“If one cannot enjoy reading a book over and over again, there is no use in reading it at all.”
– OSCAR WILDE
Your older infant will still love the brain-building favorites she enjoyed in the slug stage, but now she is capable of exploring books for more than grabbing & chewing.
Pick a dependable time of day to read to your tot so she has a dependable moment of connection that she can rely on through the tumult of introducing new foods, developing motor skills, sleep troubles, and teething. At this age, we had a rotating book bin next to the changing table and a few bedtime favorites, but even just one story before nap, or right after breakfast, will establish a calming routine for both of you.
Fun books to read for your tot – every, single, night
Little scientists use repetition to gain language and motor control mastery. You will be forced to play peek-a-boo until your brain melts, you will be saddled up for horsey and airplane rides until you’re dizzy, and this year’s library will contain the most well-worn, memorized pages of your parenting career.
These are the stories you’ll read every night for months, maybe years. Little brains pick the worst stories to obsess over, and they will demand your least-favorite again and again. Don’t even try to hide it behind the sofa after reading it just once. They will know.
So before you crack the cover of that board book – choose wisely.
Clumsy Hands & Nibbled Pages
A list of the best books for developing fine-motor control, early language skills, and giggles.
For babies aged 6 months and up
BABY’S DAY (Blake)
Ages 6 months+ (best for 6-18 months)
For first couple years, photo examples are better than illustrations. Infants and younger tots are just getting a handle on abstraction representation and categorizing.
I’m totally not biased, you guys! (Me being a photographer and all.) It’s SCIENCE.
Each page features a real-life scenario that toddlers will find familiar, highlighting an object they, too, probably interact with every day. You know when you read a blog post about an experience you’ve had, and it makes you feel connected and understood? Babies like that feeling too.
Bonus: Staggered pages, which are easier for little hands to turn!
Downsides: ‘Baby’s Day’ along with the others in this series is out of print, and I’ve never seen another book like it. Luckily, used copies are usually for sale on amazon for less than $1. Just wipe the pages down with an anti-bacterial vinegar wipe-down if you’re afraid of germs. Babies don’t care.
OINK, MOO, MEOW & THINGS THAT GO (Say & Play, Various Photographers)
Ages 6 months+ (best for 6-30 months)
Clean, vibrant, simple photos. Check.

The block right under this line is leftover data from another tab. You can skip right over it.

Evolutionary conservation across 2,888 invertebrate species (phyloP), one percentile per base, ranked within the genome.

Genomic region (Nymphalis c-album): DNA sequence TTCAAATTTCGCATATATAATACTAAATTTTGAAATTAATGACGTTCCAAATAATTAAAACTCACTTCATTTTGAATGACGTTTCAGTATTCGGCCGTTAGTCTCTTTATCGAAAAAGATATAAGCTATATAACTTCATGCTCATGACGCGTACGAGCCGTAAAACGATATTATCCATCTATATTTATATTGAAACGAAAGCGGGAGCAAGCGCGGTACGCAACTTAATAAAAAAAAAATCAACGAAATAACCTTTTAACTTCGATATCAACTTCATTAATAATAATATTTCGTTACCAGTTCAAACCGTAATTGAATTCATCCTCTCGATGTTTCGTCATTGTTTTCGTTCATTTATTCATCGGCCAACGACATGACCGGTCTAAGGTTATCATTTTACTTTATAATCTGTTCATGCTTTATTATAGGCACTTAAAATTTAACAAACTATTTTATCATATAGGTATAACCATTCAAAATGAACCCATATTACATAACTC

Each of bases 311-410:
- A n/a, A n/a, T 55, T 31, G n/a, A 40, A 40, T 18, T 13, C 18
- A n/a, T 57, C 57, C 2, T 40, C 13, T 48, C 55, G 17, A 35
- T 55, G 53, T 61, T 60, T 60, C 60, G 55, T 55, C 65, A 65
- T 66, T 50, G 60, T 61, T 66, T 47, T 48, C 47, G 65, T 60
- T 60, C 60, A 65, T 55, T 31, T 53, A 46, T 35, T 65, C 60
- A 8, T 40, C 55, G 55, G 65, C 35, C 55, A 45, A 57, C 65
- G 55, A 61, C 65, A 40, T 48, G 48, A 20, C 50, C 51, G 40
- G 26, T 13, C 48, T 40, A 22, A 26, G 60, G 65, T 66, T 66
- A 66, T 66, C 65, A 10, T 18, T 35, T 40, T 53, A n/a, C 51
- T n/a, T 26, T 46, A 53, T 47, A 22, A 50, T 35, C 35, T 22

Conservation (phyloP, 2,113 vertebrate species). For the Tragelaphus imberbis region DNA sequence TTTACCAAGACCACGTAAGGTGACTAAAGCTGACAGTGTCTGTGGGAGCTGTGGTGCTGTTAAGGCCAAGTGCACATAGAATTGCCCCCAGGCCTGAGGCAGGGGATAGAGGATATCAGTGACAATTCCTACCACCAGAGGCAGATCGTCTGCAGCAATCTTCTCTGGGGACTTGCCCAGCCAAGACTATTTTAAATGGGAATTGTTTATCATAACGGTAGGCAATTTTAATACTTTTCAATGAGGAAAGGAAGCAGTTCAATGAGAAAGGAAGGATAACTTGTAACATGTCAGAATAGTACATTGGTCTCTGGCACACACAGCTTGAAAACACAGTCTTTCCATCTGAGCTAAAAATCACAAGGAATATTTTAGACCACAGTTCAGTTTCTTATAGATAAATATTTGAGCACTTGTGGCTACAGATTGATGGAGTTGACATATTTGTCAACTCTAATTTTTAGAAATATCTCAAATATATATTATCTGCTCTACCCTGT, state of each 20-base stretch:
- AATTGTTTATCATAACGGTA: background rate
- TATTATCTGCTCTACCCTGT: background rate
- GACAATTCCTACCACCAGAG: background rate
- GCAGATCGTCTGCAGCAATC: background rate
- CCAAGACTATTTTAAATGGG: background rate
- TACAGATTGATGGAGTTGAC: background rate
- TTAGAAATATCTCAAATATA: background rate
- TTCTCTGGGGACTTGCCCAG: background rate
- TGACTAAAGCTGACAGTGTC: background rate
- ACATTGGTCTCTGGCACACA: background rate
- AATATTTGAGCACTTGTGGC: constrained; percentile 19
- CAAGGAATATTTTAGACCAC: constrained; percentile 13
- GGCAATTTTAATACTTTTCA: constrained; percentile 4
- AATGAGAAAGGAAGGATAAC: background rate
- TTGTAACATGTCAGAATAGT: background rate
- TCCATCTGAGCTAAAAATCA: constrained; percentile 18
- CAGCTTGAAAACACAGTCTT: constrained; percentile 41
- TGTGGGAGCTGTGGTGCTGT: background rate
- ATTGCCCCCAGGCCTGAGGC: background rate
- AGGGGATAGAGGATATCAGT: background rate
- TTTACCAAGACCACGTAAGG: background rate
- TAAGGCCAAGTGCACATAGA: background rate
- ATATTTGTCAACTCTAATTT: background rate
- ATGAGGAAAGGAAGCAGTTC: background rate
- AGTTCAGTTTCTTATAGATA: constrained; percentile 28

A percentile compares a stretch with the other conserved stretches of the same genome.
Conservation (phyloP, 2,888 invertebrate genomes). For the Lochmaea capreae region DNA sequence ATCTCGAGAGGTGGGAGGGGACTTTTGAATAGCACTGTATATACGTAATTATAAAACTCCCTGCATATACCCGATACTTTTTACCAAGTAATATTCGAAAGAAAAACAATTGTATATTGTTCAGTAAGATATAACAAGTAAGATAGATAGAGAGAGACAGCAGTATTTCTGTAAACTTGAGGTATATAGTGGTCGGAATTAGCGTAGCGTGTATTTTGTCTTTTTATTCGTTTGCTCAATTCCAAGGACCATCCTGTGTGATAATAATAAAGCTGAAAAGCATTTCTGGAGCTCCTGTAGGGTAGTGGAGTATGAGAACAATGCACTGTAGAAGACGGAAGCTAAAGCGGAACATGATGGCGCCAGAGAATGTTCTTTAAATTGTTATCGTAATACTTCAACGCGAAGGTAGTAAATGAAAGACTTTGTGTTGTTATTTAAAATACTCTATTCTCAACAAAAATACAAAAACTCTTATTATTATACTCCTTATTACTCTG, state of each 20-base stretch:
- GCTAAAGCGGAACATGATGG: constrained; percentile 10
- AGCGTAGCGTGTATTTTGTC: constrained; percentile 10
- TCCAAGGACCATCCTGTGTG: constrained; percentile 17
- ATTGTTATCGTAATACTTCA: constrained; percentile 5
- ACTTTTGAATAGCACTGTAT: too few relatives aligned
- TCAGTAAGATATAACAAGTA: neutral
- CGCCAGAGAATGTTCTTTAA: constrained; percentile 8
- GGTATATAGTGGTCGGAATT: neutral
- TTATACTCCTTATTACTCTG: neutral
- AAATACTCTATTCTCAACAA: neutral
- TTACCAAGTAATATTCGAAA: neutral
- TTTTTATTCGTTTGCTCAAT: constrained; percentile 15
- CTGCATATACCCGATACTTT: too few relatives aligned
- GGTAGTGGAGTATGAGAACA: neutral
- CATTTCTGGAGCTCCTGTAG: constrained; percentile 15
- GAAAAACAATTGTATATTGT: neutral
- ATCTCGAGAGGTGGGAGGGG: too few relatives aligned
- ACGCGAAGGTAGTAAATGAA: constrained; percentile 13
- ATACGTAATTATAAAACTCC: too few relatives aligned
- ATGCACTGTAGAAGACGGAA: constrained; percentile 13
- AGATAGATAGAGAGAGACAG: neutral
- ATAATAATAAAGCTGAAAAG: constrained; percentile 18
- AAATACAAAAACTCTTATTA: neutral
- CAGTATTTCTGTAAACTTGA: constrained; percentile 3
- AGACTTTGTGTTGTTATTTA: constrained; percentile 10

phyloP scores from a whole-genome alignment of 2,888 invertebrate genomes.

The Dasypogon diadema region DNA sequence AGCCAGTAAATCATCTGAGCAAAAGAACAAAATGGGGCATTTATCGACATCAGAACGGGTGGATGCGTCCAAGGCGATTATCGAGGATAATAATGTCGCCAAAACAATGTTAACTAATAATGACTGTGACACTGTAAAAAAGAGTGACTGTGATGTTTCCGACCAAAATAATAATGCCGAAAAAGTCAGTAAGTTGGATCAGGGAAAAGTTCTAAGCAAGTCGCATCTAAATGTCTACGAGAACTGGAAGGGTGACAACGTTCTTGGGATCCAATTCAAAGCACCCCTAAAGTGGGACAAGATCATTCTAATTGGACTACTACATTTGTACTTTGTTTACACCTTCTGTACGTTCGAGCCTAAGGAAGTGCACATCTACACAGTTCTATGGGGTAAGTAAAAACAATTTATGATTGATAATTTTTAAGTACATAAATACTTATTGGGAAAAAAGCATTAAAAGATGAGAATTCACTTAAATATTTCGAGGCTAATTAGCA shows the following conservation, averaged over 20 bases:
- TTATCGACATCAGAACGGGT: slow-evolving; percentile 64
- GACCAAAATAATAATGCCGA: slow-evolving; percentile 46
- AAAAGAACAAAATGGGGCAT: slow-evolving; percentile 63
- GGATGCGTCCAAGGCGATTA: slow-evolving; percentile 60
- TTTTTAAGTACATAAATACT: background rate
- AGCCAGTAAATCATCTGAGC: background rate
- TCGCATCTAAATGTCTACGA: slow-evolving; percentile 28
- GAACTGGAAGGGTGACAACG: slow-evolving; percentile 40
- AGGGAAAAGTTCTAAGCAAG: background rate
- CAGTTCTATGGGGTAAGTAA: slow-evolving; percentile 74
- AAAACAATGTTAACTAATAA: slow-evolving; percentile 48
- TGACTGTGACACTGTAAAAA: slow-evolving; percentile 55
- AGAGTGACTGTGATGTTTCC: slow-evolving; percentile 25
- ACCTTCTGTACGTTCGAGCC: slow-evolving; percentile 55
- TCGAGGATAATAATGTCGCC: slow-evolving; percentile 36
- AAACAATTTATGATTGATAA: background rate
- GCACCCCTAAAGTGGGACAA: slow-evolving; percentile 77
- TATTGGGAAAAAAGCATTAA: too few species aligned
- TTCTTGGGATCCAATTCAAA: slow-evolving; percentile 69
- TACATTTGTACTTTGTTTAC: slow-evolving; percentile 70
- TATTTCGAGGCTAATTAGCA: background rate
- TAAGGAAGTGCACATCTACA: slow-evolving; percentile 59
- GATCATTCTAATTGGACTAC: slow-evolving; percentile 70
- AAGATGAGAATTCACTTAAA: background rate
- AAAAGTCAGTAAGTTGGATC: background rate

‘Oink, Moo, Meow’ features crazy-adorable animals and the sounds they make, so if you wanted to be human-noise-machine Michael Winslow when you grew up, but it never panned out, now is your chance to live your dreams. Thanks to daily study with this book, my 2-year-old can inspire fear in a crowd using his impressive lion impersonation.
‘Things That Go’ gives allows me to make machine noises. Each vehicle is a vibrant color, so when you want to get advanced, add color labeling to the mix.
Man, toddlers just love vehicles. I have no explanation. What did they obsess about before we had cars? Horses or something?
BROWN BEAR, BROWN BEAR, WHAT DO YOU SEE? (Martin & Carle)
Ages 6 months+ (best for 6-30 months)
I’m going to make a lot of enemies here, but I have to be honest.
I hate the work of Eric Carle.
His illustrations give me the creeps. I get that it’s a creative decision – but look at that bear. Is that a broken neck? Are we dealing with a zombie bear? What is wrong with it?
So you can trust me – I love this book despite my revulsion for almost-all-things-Carle. There is a reason it’s on every daycare bookshelf in the country.
Bill Marin Jr. keeps it tight. The repetition and sing-song rhythm is hypnotizing. It covers animals and colors, and after the first few weeks you can read it with your eyes closed, half-asleep, like I’ve been doing for the last four years.
Don’t be tempted by the polar-bear spin-off. It lacks the charm and flow of ‘Brown Bear,’ and it’s full of stuff like hippos and flamingos. I already make animal sounds for ‘Brown Bear,’ so this polar bear nonsense just makes my life harder and adds homework to the mix. Do you know what a hippo sounds like? Neither do I.
CHOMP! & CHOMP! ZOO (Brown)
Ages 6 months through kindergarten
Most littles will destroy an interactive pull-tab book within minutes. That’s why we don’t bother requesting interactive books from the library – they always arrive in shreds. The ‘Chomp!’ books, however, are thick, sturdy and practically indestructible.
The illustrations are fun and the chomping action is a hoot. Both my 2- and 4-year-old still get a kick out of this simple book. For absolutely no reason at all, we prefer the crocodile one.
Beware ‘Big Chomp,’ a later spin-off from this series. It’s just pictures with no pull tab. I honestly have no idea why it even exists, other than to disappoint you when you receive it, destroying your evening plans for chompage.
Pat the Bunny (Kuhardt)
Ages 6 months – 2 years